- P2P network analysis. It is known that the bitcoin network has two classes of nodes: servers and clients. The difference between them is that clients are nodes that do not accept incoming TCP connections, while servers do. Clients and servers have different protocols and anonymity issues. For example, clients do not relay transactions. This is why the focus of de-anonymization techniques is on servers. Absolutely all P2P network attacks are based on the mechanism of transactions in the system. In theory, a hacker can capture the IP address that initiated a broadcast transaction and start “sniffing” the traffic (classic MitM). Various researchers have previously used so-called “routing protocols” (note Flooding) to link a user’s IP address to their Bitcoin network identifier. In 2015, the Bitcoin community responded to such attacks and changed the protocol to a different one, called “diffusion” in the cipherpunk environment. The attacks described above use a supernode (a large node) that connects to active bitcoin nodes and eavesdrops on all transactional traffic relayed by those nodes. With this technique, the accuracy of de-anonymization is around 30%, but there is a more advanced version of the attack that tests for higher accuracy.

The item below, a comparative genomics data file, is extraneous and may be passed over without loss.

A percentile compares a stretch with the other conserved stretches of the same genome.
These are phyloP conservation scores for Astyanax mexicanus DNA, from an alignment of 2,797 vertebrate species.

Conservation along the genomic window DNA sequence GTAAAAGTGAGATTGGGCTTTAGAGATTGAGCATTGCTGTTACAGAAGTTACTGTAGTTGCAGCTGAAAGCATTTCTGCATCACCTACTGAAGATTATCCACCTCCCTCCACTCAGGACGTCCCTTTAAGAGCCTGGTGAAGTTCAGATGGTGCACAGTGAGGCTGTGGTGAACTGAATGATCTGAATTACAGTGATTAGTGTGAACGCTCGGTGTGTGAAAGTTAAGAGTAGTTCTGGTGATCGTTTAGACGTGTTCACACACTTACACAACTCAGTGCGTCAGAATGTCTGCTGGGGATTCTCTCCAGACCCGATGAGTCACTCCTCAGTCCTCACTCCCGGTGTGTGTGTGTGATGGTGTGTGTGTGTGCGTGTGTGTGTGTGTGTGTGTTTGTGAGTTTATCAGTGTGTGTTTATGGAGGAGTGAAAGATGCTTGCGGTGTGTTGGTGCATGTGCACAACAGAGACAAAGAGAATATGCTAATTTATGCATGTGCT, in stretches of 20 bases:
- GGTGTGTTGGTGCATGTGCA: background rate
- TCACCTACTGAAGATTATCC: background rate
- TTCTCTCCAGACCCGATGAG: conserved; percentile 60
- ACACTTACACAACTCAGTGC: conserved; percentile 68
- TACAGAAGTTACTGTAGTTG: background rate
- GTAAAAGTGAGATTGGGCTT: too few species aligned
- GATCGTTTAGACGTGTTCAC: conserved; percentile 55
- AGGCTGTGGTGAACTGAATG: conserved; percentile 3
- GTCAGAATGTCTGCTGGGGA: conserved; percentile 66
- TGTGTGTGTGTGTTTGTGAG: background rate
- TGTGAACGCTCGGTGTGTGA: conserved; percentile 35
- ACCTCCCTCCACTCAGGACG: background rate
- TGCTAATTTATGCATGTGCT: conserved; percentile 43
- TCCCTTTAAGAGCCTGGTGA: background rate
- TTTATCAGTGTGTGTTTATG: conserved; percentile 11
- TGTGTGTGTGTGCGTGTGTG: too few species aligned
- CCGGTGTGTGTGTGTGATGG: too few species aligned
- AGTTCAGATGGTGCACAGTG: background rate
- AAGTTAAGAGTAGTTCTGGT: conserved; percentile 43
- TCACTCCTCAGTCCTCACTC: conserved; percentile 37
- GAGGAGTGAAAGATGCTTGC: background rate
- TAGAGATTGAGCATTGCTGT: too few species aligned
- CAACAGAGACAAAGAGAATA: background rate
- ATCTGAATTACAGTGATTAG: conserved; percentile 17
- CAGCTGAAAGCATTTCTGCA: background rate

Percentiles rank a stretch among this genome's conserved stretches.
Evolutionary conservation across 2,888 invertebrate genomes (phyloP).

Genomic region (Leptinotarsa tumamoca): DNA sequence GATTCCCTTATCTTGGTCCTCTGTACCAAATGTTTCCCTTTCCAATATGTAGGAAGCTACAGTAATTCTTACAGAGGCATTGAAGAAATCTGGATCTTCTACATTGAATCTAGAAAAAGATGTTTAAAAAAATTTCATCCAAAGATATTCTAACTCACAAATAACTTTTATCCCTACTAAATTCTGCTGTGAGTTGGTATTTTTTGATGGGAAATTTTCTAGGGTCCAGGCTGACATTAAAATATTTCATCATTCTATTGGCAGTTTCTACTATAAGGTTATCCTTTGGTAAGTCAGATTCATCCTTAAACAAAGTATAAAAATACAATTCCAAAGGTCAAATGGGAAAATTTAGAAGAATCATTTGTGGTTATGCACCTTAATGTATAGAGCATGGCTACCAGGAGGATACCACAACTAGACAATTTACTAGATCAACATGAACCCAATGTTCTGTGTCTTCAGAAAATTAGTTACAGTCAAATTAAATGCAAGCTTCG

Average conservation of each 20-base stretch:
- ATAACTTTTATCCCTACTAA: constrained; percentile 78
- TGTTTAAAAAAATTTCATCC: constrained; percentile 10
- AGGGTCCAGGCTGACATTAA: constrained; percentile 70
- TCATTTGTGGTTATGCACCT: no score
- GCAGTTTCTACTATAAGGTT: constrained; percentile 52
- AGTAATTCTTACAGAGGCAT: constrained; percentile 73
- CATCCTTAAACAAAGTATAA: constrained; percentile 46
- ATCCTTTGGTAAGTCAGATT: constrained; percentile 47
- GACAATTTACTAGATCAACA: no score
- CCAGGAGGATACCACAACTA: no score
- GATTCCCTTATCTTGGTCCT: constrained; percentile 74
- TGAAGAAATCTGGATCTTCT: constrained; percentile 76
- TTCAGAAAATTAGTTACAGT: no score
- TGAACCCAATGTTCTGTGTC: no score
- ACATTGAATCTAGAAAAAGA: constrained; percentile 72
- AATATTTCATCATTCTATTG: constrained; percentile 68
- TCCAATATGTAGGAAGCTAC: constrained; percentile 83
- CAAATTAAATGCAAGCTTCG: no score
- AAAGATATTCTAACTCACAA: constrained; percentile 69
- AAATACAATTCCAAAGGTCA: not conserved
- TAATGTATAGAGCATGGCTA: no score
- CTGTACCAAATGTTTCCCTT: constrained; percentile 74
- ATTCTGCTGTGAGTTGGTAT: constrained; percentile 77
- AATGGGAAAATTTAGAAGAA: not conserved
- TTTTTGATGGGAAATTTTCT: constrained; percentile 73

One group of passive methods is based on OSINT technology. In other words, it is an open-source search. There are a lot of different “hacker” search engines for discovering specific data. Examples of such services are:
https://www.shodan.io https://spyse.com/ https://www.zoomeye.org/
And yes, these are just search engines, there are other tools, much more serious and effective, but I suggest not focusing on them and go already to the methods of deanonymization.
The simplest, like the Infusoria shoe, method of deanonymization. The search for mentions of the address in public sources (e.g., on bitcoin forums) and further correlation of the address to the digital identity of the user. For example, user’s nickname will coincide on three different bitcoin forums, but only one of them will contain BTC address in account’s signature. It works badly, but there is still a chance of success.
- multiple entry heuristics